Plastic pollution in agricultural farmlands is a worldwide problem. As plastic degrades, it releases micro- and nanoplastics, which accumulate in soil and water and can cause serious health problems in humans.
A new study by Xi’an Jiaotong-Liverpool University and the Chinese Academy of Sciences provides a promising avenue for research into the potential use of the trace element selenium to mitigate the adverse effects of nanoplastics to plants.
The research, which was published in the journal Ecotoxicology and Environmental Safety, investigates the effects of selenite on nanosized polystyrene stress in lettuce.
Dr Linxi Yuan, who led the study, explains: “Polystyrene, one of the most common plastics, is found in soil worldwide. It has been verified that micro- and nanoplastics could inhibit seeds germination, nutrient uptake, root and shoot growth, and photosynthesis, and promote oxidative damages and several metabolic changes in various plant tissues. It is a big challenge to deal with the toxicity of micro- and nanoplastics in crops or foods.”
With this issue in mind, Dr Yuan says he was inspired to focus on this because of his teaching activities. “In my module on soil and the environment, microplastic and nanoplastic pollution in soil is mentioned as an emerging contaminant. Researchers have verified that nanoplastics smaller than 200nm in size could be absorbed by plants. This can cause physiological toxicity to plant growth similar to the effects of heavy metals like cadmium, mercury, arsenic and lead on biological mechanisms.
“Since selenium’s effect on heavy metals in soils and plants had already been demonstrated, we hypothesised that the element could alleviate the toxicity of nanoplastics in plants, in the same way it did on heavy metals,” Dr Yuan adds.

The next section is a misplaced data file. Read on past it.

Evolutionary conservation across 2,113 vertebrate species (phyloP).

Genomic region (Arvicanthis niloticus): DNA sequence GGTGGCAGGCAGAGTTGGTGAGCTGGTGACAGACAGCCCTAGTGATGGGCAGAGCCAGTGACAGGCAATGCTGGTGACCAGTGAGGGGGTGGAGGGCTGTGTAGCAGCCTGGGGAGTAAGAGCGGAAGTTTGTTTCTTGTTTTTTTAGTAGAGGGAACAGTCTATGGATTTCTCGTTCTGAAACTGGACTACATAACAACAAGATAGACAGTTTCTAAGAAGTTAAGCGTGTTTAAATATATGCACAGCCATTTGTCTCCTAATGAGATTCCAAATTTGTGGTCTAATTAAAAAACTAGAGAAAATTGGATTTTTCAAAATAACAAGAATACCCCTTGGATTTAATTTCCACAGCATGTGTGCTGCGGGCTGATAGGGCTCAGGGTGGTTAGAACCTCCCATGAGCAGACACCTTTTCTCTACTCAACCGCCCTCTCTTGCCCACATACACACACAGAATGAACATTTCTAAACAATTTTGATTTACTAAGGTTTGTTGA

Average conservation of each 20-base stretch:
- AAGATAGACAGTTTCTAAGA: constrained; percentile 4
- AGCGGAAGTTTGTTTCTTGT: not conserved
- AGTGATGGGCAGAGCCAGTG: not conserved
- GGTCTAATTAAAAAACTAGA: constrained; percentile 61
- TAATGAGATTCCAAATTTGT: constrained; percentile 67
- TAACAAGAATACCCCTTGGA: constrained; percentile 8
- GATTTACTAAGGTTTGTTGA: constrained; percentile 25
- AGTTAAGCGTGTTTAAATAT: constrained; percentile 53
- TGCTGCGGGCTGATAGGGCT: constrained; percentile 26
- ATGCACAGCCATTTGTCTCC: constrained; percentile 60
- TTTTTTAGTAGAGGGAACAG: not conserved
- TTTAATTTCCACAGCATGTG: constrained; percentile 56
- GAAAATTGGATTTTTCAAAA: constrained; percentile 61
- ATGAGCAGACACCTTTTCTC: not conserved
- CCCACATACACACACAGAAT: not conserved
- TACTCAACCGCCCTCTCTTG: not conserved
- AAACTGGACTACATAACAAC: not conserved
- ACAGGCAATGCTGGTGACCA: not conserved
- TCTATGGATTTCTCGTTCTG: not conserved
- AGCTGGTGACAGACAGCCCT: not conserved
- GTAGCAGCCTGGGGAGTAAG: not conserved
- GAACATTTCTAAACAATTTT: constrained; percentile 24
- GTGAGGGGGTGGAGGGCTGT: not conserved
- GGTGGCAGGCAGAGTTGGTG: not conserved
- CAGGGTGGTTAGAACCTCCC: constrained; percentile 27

The team found that selenium within the tolerance range – less than five PPM [parts per million] – could alleviate the toxic effects of nanoplastics on lettuces, strengthen their natural defence capacity on antioxidant enzymes and chlorophyll accumulation, and stimulate root morphology and activity.
Polystyrene nanoplastic toxicity and the proposed selenium alleviation pathways
Dr Yuan says: “Since selenium is an essential trace element for humans and animals, it should be safer to combat plastic particles in the food chain based on selenium biofortification technology in the future.”
Zejun Wu, the first author of the research paper, joined Dr Yuan’s lab as an undergraduate student to conduct her final year project.
“I am thrilled to have the opportunity to publish a journal paper as an undergraduate student. I hope that this achievement will inspire other undergraduate students at XJTLU to strive for higher standards in their final year projects,” she says. Wu received her bachelor’s degree in Health and Environmental Science from XJTLU, and is now studying for a master’s in Ecological Applications at Imperial College London.
Dr Yuan is a proponent of involving students in research early. “Some projects conducted by our undergraduate students have been published in journals, demonstrating the exceptional research strength of our University’s undergraduate students,” he says.
Future research will explore more selenium sources, such as selenite, organic selenium, and nanosized selenium, to combat the toxicity of nanoplastics. The researchers also plan to investigate the impact on staple crops and vegetables and conduct field studies to corroborate lab findings.
The research paper, “Effects of selenite on the responses of lettuce (Lactuca sativa L.) to polystyrene nano-plastic stress”, has been published in the journal Ecotoxicology and Environmental Safety, and can be accessed here [LINK: https://doi.org/10.1016/j.ecoenv.2023.115138].
By Luyao Wang
Edited by Patricia Pieterse